Amazon has started pitching what it’s calling Just Walk Out technology that powers Amazon Go stores to other retailers and, per a spokesperson, has “several signed deals” already.
The premise of “fast and convenient checkout experiences” remains the same. However, instead of using an app to enter as customers do at Amazon Go, shoppers at other stores will use credit cards.
Amazon says it provides “all the necessary technologies to enable checkout-free shopping,” but it’s not clear what those technologies are exactly beyond some combination of computer vision, sensor fusion and deep learning.
According to Amazon’s website for the service, JustWalkOut.com, installation “can take as little as a few weeks;” the platform also offers to “work with retailers as part of your construction or remodel plans” for new locations.
Like Amazon Go, Just Walk Out technology detects the products shoppers take and return to/from shelves, and tracks them in a virtual cart. When a shopper leaves, the credit card they used to enter is charged. Customers who want receipts can visit in-store kiosks.
The retailers will handle customer service, including returns.
Amazon says “many retailers” have expressed interest in checkout-free shopping since Amazon Go debuted in 2018. Amazon is “excited” to offer the technology to other retailers to “delight” more customers.
But it also raises a question about shopper data—and whether Amazon stands to benefit from even more consumer insights.
On the website, Amazon notes it “only [collects] the data needed to provide shoppers with an accurate receipt,” and shoppers can think of the data collection as “similar to typical security camera footage.”
When asked if Amazon will retain shopper data from other retailers for its own use, the spokesperson said Amazon prohibits the use of the technology “for anything other than supporting Just Walk Out retailers.”
Jay Stanley, senior policy analyst for the ACLU, which has previously expressed concerns about Amazon technology like Rekognition, said the ecommerce giant’s ability to retain data in cashierless implementations depends on the contractual and technological arrangements it makes with clients. “I don’t know that those contracts … ever will be public,” he added.
Joey Camire, principal at consultancy Sylvain Labs, however, said, “Unless they are making explicit that they won’t be analyzing it for their own purposes, which would likely be in the deep terms and conditions, it’s safe to assume that they are absolutely tracking that data.”
That includes the ability to geographically track product affinity and purchasing patterns beyond Amazon retail and, if nothing else, “continues the agglomeration of data, and retail data supremacy in the market for Amazon,” Camire added.
On the other hand, Brendan Witcher, an analyst at research firm Forrester, said if Amazon is selling cashierless implementations like a technology vendor, it would not have access to that data—but that would run counter to every Amazon initiative to date, including Echo devices.
“Amazon doesn’t make any money when I ask, ‘What’s the weather?'” Witcher said. “Amazon wants you to say the word ‘Amazon’ every day of your life. That’s their new mission statement.”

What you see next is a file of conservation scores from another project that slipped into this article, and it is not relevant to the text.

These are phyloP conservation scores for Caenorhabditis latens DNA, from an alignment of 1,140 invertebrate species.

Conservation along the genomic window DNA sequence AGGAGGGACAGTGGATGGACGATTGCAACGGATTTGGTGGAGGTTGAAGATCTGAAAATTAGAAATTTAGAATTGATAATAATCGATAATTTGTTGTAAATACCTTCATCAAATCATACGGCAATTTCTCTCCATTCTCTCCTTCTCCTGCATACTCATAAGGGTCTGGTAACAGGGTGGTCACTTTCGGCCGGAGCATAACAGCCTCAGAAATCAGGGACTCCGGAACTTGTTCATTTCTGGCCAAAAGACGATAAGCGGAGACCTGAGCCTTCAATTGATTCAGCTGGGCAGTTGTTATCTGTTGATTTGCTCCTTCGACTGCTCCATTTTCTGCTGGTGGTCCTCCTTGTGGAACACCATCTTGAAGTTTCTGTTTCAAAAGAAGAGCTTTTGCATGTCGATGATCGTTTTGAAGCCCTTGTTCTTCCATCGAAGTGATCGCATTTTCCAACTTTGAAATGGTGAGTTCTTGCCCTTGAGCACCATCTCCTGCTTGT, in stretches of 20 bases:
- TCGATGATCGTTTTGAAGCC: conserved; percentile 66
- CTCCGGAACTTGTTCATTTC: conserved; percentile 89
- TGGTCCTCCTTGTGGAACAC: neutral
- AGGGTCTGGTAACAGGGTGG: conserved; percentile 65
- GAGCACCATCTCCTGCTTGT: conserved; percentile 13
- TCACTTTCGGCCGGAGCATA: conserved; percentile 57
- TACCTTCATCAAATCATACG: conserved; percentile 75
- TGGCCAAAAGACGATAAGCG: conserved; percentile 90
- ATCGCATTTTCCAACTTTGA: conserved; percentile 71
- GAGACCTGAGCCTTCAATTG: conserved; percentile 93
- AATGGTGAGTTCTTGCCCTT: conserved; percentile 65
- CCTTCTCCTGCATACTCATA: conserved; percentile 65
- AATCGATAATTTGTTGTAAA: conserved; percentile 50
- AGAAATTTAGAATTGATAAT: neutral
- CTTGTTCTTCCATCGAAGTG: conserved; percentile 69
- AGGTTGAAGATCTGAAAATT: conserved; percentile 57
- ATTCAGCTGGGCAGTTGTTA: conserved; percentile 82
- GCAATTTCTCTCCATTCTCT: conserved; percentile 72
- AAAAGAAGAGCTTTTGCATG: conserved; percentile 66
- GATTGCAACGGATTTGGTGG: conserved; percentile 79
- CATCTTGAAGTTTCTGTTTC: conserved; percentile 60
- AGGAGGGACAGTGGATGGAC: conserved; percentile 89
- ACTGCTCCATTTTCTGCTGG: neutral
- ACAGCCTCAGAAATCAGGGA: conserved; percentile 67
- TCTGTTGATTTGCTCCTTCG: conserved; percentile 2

And so, he said, the lesson for retailers is to read the fine print about what Amazon is potentially collecting and/or retaining.
The development may also be bad news for startups in cashierless retail, including Trigo Vision, which is working with Israeli grocer Shufersal and raised $22 million in September 2019 to expand in the U.S. and Europe, and Zippin, which operates a small concept store in San Francisco and a checkout-free convenience store at the Golden 1 Center in Sacramento, Calif., which is open during NBA games and concerts.
Zippin CEO Krishna Motukuri said Zippin recently opened its first store in Japan for convenience store chain Lawson. It also has retail customers in South America and Europe. And he’s optimistic.
“Our customer base has been steadily growing around the globe and [we] expect the Amazon news to accelerate that growth,” Motukuri said. “Most retailers would not want to hand their business and data over to a competitor, but this move by Amazon should create a strong sense of urgency. With our full-featured, turnkey offering, Zippin can help retailers move to the checkout-free world quickly, on their own terms.”
Witcher agreed the news will trigger more retailers to look at the technology, but they may be reluctant to partner with a rival like Amazon.
“This is one of the reasons the Buy button … they were offering retailers to put on their checkout pages didn’t take—because retailers didn’t want to put the name Amazon on their checkout pages,” Witcher said. “Retailers need to weigh heavily if they want to get in bed with Amazon on another part of their businesses. Many of them will be hesitant. … There’s a lot of retailers out there who don’t want Amazon to know more about them than [is necessary].”
Amazon Go has 23 locations in Chicago, New York, San Francisco and Seattle.
The technology expanded into grocery last month.
Join the Brandweek Masters: Vineet Mehra of Walgreens Boots Alliance, Andrea Perez of Jordan Group, Janey Whiteside of Walmart, and more for insights, Masterclasses and virtual experiences on Sept. 14-17. Register now.